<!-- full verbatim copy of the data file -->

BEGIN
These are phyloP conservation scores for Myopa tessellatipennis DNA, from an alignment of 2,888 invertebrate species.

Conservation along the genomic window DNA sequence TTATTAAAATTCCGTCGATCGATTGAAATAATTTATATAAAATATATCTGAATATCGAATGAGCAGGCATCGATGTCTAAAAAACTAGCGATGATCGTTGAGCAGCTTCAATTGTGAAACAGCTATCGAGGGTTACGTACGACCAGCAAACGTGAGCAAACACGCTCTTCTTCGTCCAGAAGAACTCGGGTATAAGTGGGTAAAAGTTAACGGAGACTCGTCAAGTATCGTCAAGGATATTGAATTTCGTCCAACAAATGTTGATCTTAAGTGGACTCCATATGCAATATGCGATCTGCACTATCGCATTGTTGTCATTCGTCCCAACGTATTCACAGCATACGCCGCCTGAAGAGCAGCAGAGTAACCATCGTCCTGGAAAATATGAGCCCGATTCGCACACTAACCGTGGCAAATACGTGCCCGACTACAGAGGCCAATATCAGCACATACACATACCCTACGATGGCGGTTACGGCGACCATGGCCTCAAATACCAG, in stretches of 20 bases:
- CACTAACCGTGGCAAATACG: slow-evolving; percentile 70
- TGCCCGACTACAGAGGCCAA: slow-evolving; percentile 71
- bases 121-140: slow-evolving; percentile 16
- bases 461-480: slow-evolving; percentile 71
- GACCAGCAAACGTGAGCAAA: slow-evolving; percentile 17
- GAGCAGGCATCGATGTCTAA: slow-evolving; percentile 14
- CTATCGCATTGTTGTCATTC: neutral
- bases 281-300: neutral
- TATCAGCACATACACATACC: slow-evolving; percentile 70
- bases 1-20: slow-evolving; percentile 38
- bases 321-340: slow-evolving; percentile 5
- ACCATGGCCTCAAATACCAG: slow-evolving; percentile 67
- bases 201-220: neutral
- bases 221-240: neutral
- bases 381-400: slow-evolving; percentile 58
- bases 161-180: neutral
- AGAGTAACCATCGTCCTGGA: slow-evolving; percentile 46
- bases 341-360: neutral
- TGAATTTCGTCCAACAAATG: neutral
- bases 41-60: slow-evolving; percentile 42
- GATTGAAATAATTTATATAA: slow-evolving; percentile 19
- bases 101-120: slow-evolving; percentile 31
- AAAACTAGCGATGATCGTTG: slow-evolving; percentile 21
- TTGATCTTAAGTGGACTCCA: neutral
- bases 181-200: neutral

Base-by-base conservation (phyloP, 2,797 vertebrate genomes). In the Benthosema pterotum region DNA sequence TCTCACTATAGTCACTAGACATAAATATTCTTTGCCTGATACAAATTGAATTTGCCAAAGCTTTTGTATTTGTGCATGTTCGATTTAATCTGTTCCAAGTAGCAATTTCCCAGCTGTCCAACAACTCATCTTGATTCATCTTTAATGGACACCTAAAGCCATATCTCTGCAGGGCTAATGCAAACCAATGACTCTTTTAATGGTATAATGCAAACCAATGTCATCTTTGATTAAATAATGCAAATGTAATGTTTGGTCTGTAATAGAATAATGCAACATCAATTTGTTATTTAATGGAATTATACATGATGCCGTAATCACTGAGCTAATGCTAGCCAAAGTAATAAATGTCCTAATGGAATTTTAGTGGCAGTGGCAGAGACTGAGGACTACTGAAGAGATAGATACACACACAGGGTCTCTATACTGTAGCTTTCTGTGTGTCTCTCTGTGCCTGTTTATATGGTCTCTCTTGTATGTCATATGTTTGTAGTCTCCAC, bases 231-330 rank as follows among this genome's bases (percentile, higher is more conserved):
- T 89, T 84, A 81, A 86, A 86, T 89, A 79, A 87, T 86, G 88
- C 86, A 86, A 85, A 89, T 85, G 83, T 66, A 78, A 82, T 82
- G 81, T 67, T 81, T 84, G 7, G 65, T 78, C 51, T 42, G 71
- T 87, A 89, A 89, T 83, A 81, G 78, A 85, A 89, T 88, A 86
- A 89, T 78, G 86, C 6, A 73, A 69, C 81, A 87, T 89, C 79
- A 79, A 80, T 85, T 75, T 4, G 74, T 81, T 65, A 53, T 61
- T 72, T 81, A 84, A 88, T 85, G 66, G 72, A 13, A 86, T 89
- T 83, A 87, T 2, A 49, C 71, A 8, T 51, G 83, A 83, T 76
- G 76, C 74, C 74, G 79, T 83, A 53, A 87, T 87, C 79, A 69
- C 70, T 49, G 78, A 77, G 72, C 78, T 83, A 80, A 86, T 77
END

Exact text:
These are phyloP conservation scores for Myopa tessellatipennis DNA, from an alignment of 2,888 invertebrate species.

Conservation along the genomic window DNA sequence TTATTAAAATTCCGTCGATCGATTGAAATAATTTATATAAAATATATCTGAATATCGAATGAGCAGGCATCGATGTCTAAAAAACTAGCGATGATCGTTGAGCAGCTTCAATTGTGAAACAGCTATCGAGGGTTACGTACGACCAGCAAACGTGAGCAAACACGCTCTTCTTCGTCCAGAAGAACTCGGGTATAAGTGGGTAAAAGTTAACGGAGACTCGTCAAGTATCGTCAAGGATATTGAATTTCGTCCAACAAATGTTGATCTTAAGTGGACTCCATATGCAATATGCGATCTGCACTATCGCATTGTTGTCATTCGTCCCAACGTATTCACAGCATACGCCGCCTGAAGAGCAGCAGAGTAACCATCGTCCTGGAAAATATGAGCCCGATTCGCACACTAACCGTGGCAAATACGTGCCCGACTACAGAGGCCAATATCAGCACATACACATACCCTACGATGGCGGTTACGGCGACCATGGCCTCAAATACCAG, in stretches of 20 bases:
- CACTAACCGTGGCAAATACG: slow-evolving; percentile 70
- TGCCCGACTACAGAGGCCAA: slow-evolving; percentile 71
- bases 121-140: slow-evolving; percentile 16
- bases 461-480: slow-evolving; percentile 71
- GACCAGCAAACGTGAGCAAA: slow-evolving; percentile 17
- GAGCAGGCATCGATGTCTAA: slow-evolving; percentile 14
- CTATCGCATTGTTGTCATTC: neutral
- bases 281-300: neutral
- TATCAGCACATACACATACC: slow-evolving; percentile 70
- bases 1-20: slow-evolving; percentile 38
- bases 321-340: slow-evolving; percentile 5
- ACCATGGCCTCAAATACCAG: slow-evolving; percentile 67
- bases 201-220: neutral
- bases 221-240: neutral
- bases 381-400: slow-evolving; percentile 58
- bases 161-180: neutral
- AGAGTAACCATCGTCCTGGA: slow-evolving; percentile 46
- bases 341-360: neutral
- TGAATTTCGTCCAACAAATG: neutral
- bases 41-60: slow-evolving; percentile 42
- GATTGAAATAATTTATATAA: slow-evolving; percentile 19
- bases 101-120: slow-evolving; percentile 31
- AAAACTAGCGATGATCGTTG: slow-evolving; percentile 21
- TTGATCTTAAGTGGACTCCA: neutral
- bases 181-200: neutral

Base-by-base conservation (phyloP, 2,797 vertebrate genomes). In the Benthosema pterotum region DNA sequence TCTCACTATAGTCACTAGACATAAATATTCTTTGCCTGATACAAATTGAATTTGCCAAAGCTTTTGTATTTGTGCATGTTCGATTTAATCTGTTCCAAGTAGCAATTTCCCAGCTGTCCAACAACTCATCTTGATTCATCTTTAATGGACACCTAAAGCCATATCTCTGCAGGGCTAATGCAAACCAATGACTCTTTTAATGGTATAATGCAAACCAATGTCATCTTTGATTAAATAATGCAAATGTAATGTTTGGTCTGTAATAGAATAATGCAACATCAATTTGTTATTTAATGGAATTATACATGATGCCGTAATCACTGAGCTAATGCTAGCCAAAGTAATAAATGTCCTAATGGAATTTTAGTGGCAGTGGCAGAGACTGAGGACTACTGAAGAGATAGATACACACACAGGGTCTCTATACTGTAGCTTTCTGTGTGTCTCTCTGTGCCTGTTTATATGGTCTCTCTTGTATGTCATATGTTTGTAGTCTCCAC, bases 231-330 rank as follows among this genome's bases (percentile, higher is more conserved):
- T 89, T 84, A 81, A 86, A 86, T 89, A 79, A 87, T 86, G 88
- C 86, A 86, A 85, A 89, T 85, G 83, T 66, A 78, A 82, T 82
- G 81, T 67, T 81, T 84, G 7, G 65, T 78, C 51, T 42, G 71
- T 87, A 89, A 89, T 83, A 81, G 78, A 85, A 89, T 88, A 86
- A 89, T 78, G 86, C 6, A 73, A 69, C 81, A 87, T 89, C 79
- A 79, A 80, T 85, T 75, T 4, G 74, T 81, T 65, A 53, T 61
- T 72, T 81, A 84, A 88, T 85, G 66, G 72, A 13, A 86, T 89
- T 83, A 87, T 2, A 49, C 71, A 8, T 51, G 83, A 83, T 76
- G 76, C 74, C 74, G 79, T 83, A 53, A 87, T 87, C 79, A 69
- C 70, T 49, G 78, A 77, G 72, C 78, T 83, A 80, A 86, T 77